Play idea: Clay – Uku

Clay is a natural resource that has no right or wrong way to be used.

Level of complianceMain audienceOther


  • All Early Learning Services 
  • Educators, Teachers and Kaiako
  • Service Managers
  • Parents, Caregivers and Whānau

Children learn through play. Below is some information about a play idea for your children.

Clay can be cut, pinched, rolled, squeezed and moulded into different shapes and its texture can be changed by adding water. It can be reused and recycled when it is dry. Clay, like playdough, provides children with many opportunities to be creative and expressive. Clay can be used to create long-lasting shapes. Although clay is similar to playdough the different texture, consistency and smell means that children can produce different products and have different experiences when they work with clay.

Clay can help children to

  • develop hand and eye coordination – squeezing, patting, pounding
  • develop finger and hand muscles – poking, pinching be creative and learn about texture, shapes and forms
  • manipulate through rolling, cutting, making shapes
  • experience making 3-dimensional objects
  • socialise with others
  • express feelings and ideas.

Adults can support children by

  • providing clay regularly so they become familiar with it and develop their skills
  • working the clay until it is soft enough for small hands to work with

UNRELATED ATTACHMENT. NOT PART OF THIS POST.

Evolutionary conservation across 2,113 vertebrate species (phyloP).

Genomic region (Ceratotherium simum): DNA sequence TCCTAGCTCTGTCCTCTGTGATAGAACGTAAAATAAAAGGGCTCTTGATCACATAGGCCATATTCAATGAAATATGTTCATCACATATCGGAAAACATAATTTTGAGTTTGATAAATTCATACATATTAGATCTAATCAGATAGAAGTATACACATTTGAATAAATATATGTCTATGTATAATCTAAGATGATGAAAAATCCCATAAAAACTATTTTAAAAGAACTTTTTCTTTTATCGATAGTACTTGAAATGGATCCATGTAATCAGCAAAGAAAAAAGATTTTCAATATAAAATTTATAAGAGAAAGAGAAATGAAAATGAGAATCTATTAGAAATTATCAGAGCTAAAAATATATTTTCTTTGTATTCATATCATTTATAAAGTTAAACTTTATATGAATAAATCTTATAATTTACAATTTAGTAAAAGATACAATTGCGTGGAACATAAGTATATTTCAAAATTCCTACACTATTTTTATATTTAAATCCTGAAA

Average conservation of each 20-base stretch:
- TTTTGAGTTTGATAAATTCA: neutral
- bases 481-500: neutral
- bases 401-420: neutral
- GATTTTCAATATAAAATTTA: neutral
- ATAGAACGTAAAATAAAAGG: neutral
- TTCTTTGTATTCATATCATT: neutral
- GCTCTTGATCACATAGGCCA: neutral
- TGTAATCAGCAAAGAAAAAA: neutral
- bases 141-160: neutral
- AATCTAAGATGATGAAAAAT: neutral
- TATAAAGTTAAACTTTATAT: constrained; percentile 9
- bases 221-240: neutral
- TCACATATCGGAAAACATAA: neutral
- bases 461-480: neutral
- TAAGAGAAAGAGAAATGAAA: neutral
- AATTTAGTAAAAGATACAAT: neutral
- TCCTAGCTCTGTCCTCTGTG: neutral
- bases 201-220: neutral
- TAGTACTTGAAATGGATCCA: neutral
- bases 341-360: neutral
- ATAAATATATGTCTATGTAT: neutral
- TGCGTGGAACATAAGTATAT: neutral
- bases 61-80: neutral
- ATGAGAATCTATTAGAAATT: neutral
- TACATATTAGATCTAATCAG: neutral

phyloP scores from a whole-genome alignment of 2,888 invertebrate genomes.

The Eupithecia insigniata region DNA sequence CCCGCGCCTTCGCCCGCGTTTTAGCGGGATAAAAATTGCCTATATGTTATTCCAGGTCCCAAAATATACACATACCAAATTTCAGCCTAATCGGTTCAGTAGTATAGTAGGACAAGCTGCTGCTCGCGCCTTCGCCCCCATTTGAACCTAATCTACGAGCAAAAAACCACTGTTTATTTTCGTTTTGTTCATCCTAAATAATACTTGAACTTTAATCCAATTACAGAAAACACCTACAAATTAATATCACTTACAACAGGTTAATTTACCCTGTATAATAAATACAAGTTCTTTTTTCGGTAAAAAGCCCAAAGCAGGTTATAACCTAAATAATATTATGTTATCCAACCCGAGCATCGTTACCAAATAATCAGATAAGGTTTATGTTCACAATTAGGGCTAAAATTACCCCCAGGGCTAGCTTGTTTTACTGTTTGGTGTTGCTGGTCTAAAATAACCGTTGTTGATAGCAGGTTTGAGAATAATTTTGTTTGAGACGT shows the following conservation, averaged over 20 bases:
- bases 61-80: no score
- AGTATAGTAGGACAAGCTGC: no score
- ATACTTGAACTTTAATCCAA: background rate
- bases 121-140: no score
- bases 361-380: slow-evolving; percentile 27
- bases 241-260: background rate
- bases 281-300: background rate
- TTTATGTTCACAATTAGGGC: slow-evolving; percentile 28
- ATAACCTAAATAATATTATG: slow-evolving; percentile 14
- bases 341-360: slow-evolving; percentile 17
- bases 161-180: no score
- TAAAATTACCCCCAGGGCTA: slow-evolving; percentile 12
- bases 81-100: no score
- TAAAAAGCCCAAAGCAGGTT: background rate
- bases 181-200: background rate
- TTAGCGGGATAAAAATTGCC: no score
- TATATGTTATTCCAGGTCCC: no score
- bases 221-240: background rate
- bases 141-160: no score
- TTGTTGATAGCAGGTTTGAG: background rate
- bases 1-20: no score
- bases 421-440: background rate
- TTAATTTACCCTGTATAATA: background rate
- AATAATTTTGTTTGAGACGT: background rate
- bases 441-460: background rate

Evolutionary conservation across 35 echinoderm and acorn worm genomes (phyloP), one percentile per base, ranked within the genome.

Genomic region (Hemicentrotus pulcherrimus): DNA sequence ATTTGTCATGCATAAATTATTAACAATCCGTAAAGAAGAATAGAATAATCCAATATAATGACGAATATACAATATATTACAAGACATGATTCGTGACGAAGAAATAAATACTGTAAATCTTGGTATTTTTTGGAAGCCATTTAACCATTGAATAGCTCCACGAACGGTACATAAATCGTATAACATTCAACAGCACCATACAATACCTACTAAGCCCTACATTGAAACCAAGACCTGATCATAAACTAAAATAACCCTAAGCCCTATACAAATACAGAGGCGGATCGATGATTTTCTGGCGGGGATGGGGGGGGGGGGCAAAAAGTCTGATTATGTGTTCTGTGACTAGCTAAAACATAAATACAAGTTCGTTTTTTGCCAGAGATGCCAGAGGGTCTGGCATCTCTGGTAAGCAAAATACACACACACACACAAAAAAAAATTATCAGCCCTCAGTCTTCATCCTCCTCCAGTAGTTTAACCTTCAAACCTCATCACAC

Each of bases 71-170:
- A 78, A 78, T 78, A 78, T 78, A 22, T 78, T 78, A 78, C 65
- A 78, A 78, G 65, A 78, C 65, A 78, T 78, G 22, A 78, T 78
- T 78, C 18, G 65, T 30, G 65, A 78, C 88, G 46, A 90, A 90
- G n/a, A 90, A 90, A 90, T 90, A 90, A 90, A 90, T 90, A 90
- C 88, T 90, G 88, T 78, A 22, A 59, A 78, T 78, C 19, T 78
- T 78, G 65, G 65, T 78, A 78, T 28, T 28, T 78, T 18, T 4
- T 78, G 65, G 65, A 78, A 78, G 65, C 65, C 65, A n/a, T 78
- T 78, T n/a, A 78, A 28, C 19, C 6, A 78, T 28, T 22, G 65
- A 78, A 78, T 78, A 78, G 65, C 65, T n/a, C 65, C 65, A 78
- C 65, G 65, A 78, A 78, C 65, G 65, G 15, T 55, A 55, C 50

• making sure there's enough clay for them to play with
  • suggesting ways to work the clay or dough e.g. rolling, thumping, smoothing, decorating
  • experimenting with clay to know how best to use it.

Providing for clay

Clay needs to be soft for children to work with and this means keeping it damp during the session. Clay is best used on a hessian-covered table or board to stop it from sticking. Roll the clay into softball-sized amounts and have a bucket of water by the clay area for children to keep the clay wet and to wash their hands as they want to.

Ideas for equipment

The great thing about clay is that little more than a damp sponge to keep the clay moist is necessary. Children’s exploration, handling, poking, shaping and forming the clay can be quite ample on its own.

Sometimes the group might want to provide other tools including:

  • something to cut the clay (a length of nylon fishing line attached to wooden toggles works well)
  • collage materials for decoration
  • pieces of card for children to take their work home on.

Cover clay with a damp cloth and store in a plastic bag in an airtight container. If the clay gets really hard, break it up with a hammer and soak it in water. Drain off extra water when the clay has softened. Turn the clay out onto a cloth and set it on top of newspaper. Leave it to dry to a manageable consistency before using again. Children enjoy being involved in the process of breaking up and re-wetting dry clay.

Te Whāriki

Clay can be used to support learning across all strands of Te Whāriki. In particular, developing capability with clay supports the Communication strand, as children discover and develop different ways to be creative and expressive. It also supports the Exploration strand, where children gain confidence in and control of their own bodies, including active exploration with all the senses and the use of tools, materials and equipment to extend skills.

This play idea has been developed for playgroups. Feel free to use it at other types of ECE service, but make sure you're still following the regulations and licensing criteria that apply to your service type. Parents may also find this information useful.

Last reviewed: Has this been useful? Give us your feedback